ON THE RUGBY PITCH and OUT of the CLOSET:
“Sports Illustrated” Profiles Openly Gay Rugger Gareth Thomas
If you can pull your eyes away from the playful boys-will-be-boys hetero hijinks of Derek Jeter and his buddies on the cover of the new issue of “Sports Illustrated“, in the upper left hand corner of the popular sports mag is the teaser “The World’s Bravest Athlete”. The article is a nine-page profile of 35-year old Gareth “Alf” Thomas, a 6’3”, 225 lb openly gay rugby player from Wales. For most of you reading this blog right now, it may be bewildering that simply being out is necessarily a “brave” thing in itself. But apparently, in the world of professional sports, being out of the closet is still considered by many to be one of the last taboos, at least for the men. True, others have done it in the past, from football player David Kopay in 1975, to baseball player Billy Bean in 1999, to the NFL’s Esera Tuaolo in 2002. Thomas’ fellow rugger, Australian Ian Roberts, came out in 1995. According to author Gary Smith, however, Thomas is currently “the only openly gay active athlete in a major men‘s team sport“. Now, it’s impossible to quantify how many other guys are playing on teams where their homosexuality is known amongst their teammates (an “open secret“, if you will…), but even if Smith’s statement about Thomas is a bit of a boldly unprovable claim, the sheer ramifications behind this rugger’s distinction are pretty astonishing. It makes you wonder, given the modest advances our community has made in the past 15 or so years notwithstanding, if we have had ANY social progress in this issue since Mike Piazza called a press conference in 2002 to announce… his heterosexuality.
Anyone who is familiar with rugby know that it’s a brutal sport. I learned this firsthand when I played with New York City’s Gotham Knights RFC a few years ago for four seasons. In one match, I broke my nose (still unfixed), and in the match exactly one week later, my best bud Jon suffered much more trauma when he broke his arm. When we went for our doctors’ visits together, everyone assumed we were a couple who had some serious domestic violence issues. As Thomas himself describes, rugby is “No helmets, no pads, just balls!”. To the casual observer watching the game, it may seem like the only guideline is “Kill the guy with the ball!” In actually, rugby is governed by very specific skills and laws (Never say “rules”!) that are quite different from American football, which many may be tempted to compare it to. Few sports pack as much passion, intensity, and camaraderie into an 80-minute match as does rugby, often called the ultimate team sport. In countries like England, Ireland, Australia, South Africa, and New Zealand, rugby isn’t just a game. It’s a way of life. Yet, rugby is still very much a renegade sport (Some may call it a “cult”) in the United States. It is rarely played in U.S. elementary and high schools, and only occasionally at the college/university level. Unless they’ve played in college, most U.S. athletes have had no experience with the sport. One of the consequences is that some American men and women, including gay men and lesbians,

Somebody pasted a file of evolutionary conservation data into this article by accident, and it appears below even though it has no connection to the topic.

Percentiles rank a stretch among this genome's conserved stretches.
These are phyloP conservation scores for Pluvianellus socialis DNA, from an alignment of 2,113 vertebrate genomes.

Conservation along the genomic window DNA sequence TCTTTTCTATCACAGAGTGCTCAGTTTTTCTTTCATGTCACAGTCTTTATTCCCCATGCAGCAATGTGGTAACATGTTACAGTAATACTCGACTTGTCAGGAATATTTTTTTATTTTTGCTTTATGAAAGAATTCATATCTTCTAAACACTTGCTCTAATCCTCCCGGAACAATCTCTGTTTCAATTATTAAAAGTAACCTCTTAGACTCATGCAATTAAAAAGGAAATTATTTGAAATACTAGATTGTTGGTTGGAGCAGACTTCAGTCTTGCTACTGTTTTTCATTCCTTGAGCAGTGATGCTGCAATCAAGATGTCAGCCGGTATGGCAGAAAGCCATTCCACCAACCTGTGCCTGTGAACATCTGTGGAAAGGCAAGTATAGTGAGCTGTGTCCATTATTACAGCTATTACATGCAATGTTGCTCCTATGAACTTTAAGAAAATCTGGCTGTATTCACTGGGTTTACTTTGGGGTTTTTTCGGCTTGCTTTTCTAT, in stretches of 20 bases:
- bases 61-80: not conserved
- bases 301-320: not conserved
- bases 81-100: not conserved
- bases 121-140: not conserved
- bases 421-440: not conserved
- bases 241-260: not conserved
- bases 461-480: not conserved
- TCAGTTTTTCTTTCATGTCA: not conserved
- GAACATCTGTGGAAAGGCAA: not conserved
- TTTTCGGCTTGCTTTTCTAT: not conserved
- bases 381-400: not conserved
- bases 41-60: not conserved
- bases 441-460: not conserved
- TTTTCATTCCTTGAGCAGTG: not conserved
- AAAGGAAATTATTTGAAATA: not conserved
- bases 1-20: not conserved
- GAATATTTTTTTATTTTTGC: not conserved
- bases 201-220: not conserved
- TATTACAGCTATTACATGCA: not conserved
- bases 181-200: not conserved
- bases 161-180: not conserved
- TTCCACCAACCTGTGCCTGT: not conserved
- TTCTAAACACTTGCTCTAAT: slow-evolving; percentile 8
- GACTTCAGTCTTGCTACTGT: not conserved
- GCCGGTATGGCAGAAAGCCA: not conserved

discover it relatively later in life. Gay and gay-friendly teams are present in many American cities. IGRAB, the International Gay Rugby Association and Board, is dedicated to encouraging lesbians and gay men worldwide to play rugby. The Bingham Cup, named after the late rugby San Francisco player and 9/11 hero Mark Bingham, is an international gay and gay-friendly rugby tournament held every two years.
According to the “Sports Illustrated” profile, the physical pain that Gareth Thomas suffered through his years on the pitch– a nose broken five times, both shoulders fractured, eight missing teeth, and an average of three concussions a year– was nothing compared to the anguish the star faced being in the closet and feeling like as much of an “alien” as his nickname would suggest. To “deal” with the anguish, he drank more, got more tattoos, worked out even more furiously, became secretive and isolated, and even got married– until the athlete decided, “Enough is enough!”
Fortunately, this story has a happy ending. Thomas’ teammates, fans, family, and even his ex-wife were overwhelmingly supportive. Nevertheless, the reaction by two of his fellow rugby brothers quoted in the magazine are very telling about the situation of openly gay men in sports– and the larger issue of what defines being a “real man“. Lee Byrne, a former national teammate of the rugger, states, “We probably love him (Gareth) even more now because of how hard we know it’s been for him.” Cool. But another former teammate, Trevor Brennan, commented, “For me, he was the most ungay person who ever was. Our coach would point to him and say, ’There’s an example of a real man.’” Which presumes, of course, that there is one definition of “real man”, or what exactly “gay” or “ungay”. In an analogy that Gareth Thomas would hopefully appreciate, perhaps it’s not which balls you play with, or how big those balls are… but having the balls to do the right thing.